But that's not totally fair to the sluggers, is it? I mean, really, a player has one RBI opportunity in each plate appearance that's not accounted for here, because he could always drive himself in, and of course Tex does a much better job of that than DeJesus does. So to get the true percentage of potential RsBI converted, counting the hitter himself as one such potential RBI, we'd have to do this (where "ROB" is the total number of runners on base for the hitter's times at bat, according to the BP report linked above):
RBI / (PA + ROB)Right? I'm sure this isn't by any means a new idea, but I haven't seen it. I don't have the kind of database I'd need to really do this for everybody (I'm pretty sure I could do something like that, but haven't got around to figuring it out yet), so let's take a look at just a few.
First, the leaders in RBI total in each league (all stats through Sunday):
First of all, note that this is a terrible way to measure the value of anything. It gives a huge advantage to guys who get the most opportunities with runners on base (much less of an advantage than just counting up RBI totals gives them, but still) and punishes guys who get lots of PA without runners on, since your odds of hitting a solo HR are a lot worse than your odds of getting a runner home from third. But anyway, it was just for fun. And as I said, the Baseball Prospectus OBI% method has the opposite problem, so I thought I'd give the HR hitters a bit of a bump.
So. Teixeira is not the best in the American League at driving in runs on a per-opportunity basis. Fielder may be the best in the NL; he's at least the best out of the top 11 in total RBI (note that he also leads the NL in plate appearances, so his dominance of this made-up statistic is especially impressive).
But you know, all those big guys at the top still do a pretty good job by this method. Still, though, to lead the league in RBI seems to take a healthy amount of ability and luck: of the four guys with over 100 RBI as of Sunday, three of them have seen the first (Tex), second (Howard) and sixth (Prince) most runners on base during their PAs. The fourth, of course, is Pujols, who is just 15th in ROB.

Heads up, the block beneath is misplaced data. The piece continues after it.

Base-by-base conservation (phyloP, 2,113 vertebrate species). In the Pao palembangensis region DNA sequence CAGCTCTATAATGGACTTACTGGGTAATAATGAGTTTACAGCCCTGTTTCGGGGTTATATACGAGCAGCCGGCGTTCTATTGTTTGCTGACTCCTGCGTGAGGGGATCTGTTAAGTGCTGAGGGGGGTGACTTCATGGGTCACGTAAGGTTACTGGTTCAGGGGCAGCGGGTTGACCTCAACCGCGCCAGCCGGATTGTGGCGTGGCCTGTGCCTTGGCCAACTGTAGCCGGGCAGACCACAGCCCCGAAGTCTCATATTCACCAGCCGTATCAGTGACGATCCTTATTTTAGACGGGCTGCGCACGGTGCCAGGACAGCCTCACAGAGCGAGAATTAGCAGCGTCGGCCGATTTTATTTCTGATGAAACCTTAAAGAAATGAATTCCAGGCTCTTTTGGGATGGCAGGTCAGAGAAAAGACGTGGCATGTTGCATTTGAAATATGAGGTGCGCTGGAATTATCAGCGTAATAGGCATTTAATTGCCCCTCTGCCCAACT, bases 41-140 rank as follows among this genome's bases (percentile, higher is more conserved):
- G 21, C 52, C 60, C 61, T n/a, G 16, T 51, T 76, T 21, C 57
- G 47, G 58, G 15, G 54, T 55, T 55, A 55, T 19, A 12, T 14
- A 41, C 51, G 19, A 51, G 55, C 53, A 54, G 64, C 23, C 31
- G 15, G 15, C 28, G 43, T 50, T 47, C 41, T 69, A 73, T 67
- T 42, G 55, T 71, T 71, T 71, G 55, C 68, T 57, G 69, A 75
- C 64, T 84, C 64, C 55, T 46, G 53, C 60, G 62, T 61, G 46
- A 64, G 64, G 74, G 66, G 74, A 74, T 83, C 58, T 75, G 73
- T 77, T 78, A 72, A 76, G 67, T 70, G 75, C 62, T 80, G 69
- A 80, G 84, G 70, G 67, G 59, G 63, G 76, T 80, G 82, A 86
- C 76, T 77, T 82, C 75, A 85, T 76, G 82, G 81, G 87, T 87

Your luckiest, most opportunity-dependent RBI leaders are the guys you'd actually expect...especially Aaron Hill. A lot has been written lately about how Aaron Hill is suddenly this big surprise run producer, and yeah, it's pretty shocking that he's cracked out 31 homers. But with a .322 OBP, he's just a slightly above average hitter (.350 wOBA). He's acquired all those RBI (and to some extent all those HR) by having the most plate appearances in the majors. He's also 8th in the AL in ROB.
Of the 10 RBI leaders in the AL, 6 are in the top 10 in the league in ROB. 8 are in the top 14. Morales and V-Mart are the oddballs (-slash-impressive run producers) at #24 and 48, respectively.
Of the 11 RBI leaders in the NL, 7 are in the top 10 in ROB, and 10 are in the top 17.
Hanley Ramirez is your real Mr. RBI (well, after Fielder), way down at #26.
So, yeah. Next time someone starts talking about a Good RBI Guy, you can correct them--about 90% of the time, he's more of a Lots of RBI Opportunities Guy.
A few more, just for fun:
Mauer.....464.....268.....79...... .1079 (better than all of the above AL guys except Morales).
Jeter.....582.....296.....60.... .0683 (all those leadoff PA make this a useless stat for him).
Utley.....556.....338.....84..... .0939 (if only he could be hitting behind Utley every day).
Okay, that was pointless but fun. Next time, something poignant but mind-explodingly dull.